Many Christians love to say “Happy Lord’s Day” on Sunday as a greeting of blessing to other believers. However, is the LORD’s Day really Sunday? Is celebrating the LORD’s Day a blessing?
Sunday as the LORD’s Day
When Yeshua walked on this earth, he said in Matthew 12:8 and Mark 2:28, “So the Son of Man is Lord even of the Sabbath.” From these two passages, the ‘Lord’s day’ has to be the Sabbath. At the time Yeshua made these statements, he was referring to the seventh-day Sabbath. The word Sabbath has its Hebrew root in sheva or ‘seven’ and will always be the seventh day, not the first or the third or the second or whatever day suits personal choice.
The issue Yeshua was trying to convey was that people, not traditions of men, were given authority over Sabbath. This is why he also said, “Sabbath was created for man not man for the Sabbath.” The seventh-day Sabbath is the Elohim’s holy day given to mankind as a day of rest from creative, physical work. Yeshua, as the Son of Man, is Lord over the Sabbath and we are to follow him and his example in timing, rest, and obedience.
The LORD’s Day in Revelation 1:10
“On the LORD’s Day I was in the Spirit, and I heard behind me a loud voice like a trumpet, which said: “Write on a scroll what you see and send it to the seven churches: to Ephesus, Smyrna, Pergamum, Thyatira, Sardis, Philadelphia and Laodicea.”
Many interpret this as to mean that on the ‘first day of the week’, Sunday, the apostle John was in the Spirit. However, this inference comes from years of Christian catholic theology that changed the ‘sabbath to Sunday‘ and made the ‘first day of the week’ into ‘the Lord’s Day.’ It is important to remember when reading Revelation that John was a Jew and well-versed in the Hebrew language of the Hebrew Scriptures. To him the phrase en teé juriake´heem´ra (the Lord’s Day) would be what is known in by the prophets as “the Day of the LORD,” or the time of the coming destruction that brings forth the return of Messiah (Isaiah 13:6,9; Joel 1:15, 2:1,11,21; Amos 5:18).
There are two other little words in the passage that give a clue to the seasonal timing of the ‘day’. John heard a loud voice that sounded like a trumpet. Since the book of Revelation is about prophecy, to use the sound of the trumpet as a prophetic voice is appropriate. The Feast of Trumpets or Yom Teruah begins the ‘days of awe’ or the time for preparing for the LORD’s judgment of earth and its people.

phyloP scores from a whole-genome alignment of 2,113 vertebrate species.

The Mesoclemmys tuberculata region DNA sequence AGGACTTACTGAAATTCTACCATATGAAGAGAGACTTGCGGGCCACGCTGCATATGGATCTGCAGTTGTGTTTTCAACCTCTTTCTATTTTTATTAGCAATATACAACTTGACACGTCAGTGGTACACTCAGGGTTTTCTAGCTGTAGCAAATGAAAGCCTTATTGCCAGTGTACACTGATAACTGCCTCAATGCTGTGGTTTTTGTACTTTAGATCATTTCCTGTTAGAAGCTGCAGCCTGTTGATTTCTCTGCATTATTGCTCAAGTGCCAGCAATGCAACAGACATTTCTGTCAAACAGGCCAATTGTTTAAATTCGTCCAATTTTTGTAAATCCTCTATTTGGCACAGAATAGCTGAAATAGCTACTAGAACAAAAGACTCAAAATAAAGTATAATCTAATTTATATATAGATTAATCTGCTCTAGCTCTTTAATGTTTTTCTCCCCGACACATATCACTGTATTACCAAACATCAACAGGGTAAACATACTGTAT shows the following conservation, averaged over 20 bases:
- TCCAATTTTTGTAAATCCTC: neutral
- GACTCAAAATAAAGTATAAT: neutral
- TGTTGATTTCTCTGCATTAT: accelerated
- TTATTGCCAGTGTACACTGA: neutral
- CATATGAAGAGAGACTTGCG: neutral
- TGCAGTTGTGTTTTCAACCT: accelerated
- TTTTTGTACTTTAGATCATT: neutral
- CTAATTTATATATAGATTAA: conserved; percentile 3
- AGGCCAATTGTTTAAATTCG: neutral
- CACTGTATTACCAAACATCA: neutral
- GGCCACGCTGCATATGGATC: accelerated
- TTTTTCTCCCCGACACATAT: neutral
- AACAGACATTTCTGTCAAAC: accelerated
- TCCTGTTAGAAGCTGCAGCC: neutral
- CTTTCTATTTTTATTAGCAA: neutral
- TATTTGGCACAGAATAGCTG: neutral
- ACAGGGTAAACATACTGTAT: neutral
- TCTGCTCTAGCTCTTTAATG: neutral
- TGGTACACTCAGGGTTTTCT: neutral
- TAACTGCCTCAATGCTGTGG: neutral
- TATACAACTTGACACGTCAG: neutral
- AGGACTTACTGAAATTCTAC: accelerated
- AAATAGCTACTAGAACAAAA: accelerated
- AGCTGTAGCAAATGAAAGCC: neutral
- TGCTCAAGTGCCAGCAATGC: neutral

John is told by the ‘trumpet voice’ to send messages to the seven churches in East Asia. These seven messages have warnings to the disobedient and blessings for those with ‘ears to hear’. These messages contain preparations for the ‘Day of the LORD‘ and are sent so the congregations will know the times and understand how to overcome spiritual battles and have victory in the Kingdom.
Still, some Christians perpetuate the the Lord’s Day as Sunday, but this is really the result of ignorance . The change from a seventh-day Sabbath to a ‘first day of the week’ memorial to the resurrection was not done by Yeshua or the apostles, but created by the Roman catholic church and Constantine that had an anti-semitic view of the Jewish people. This unfortunate manmade change brings misunderstanding and misconceptions to the prophetic revelation given to John regarding the events of the Day of the LORD and the return of the Messiah of Israel to rule on earth. The real blessing of The LORD’s Day is not about having a great Sun-day, but to read the book of Revelation and the prophecy it contains.
“The revelation of Messiah Yeshua, which God gave him to show his servants what must soon take place. He made it known by sending his angel to his servant John, who testifies to everything he saw—that is, the word of God and the testimony of Messiah Yeshua. Blessed is the one who reads the words of this prophecy, and blessed are those who hear it and take to heart what is written in it, because the time is near” (Revelation 1:1-3).
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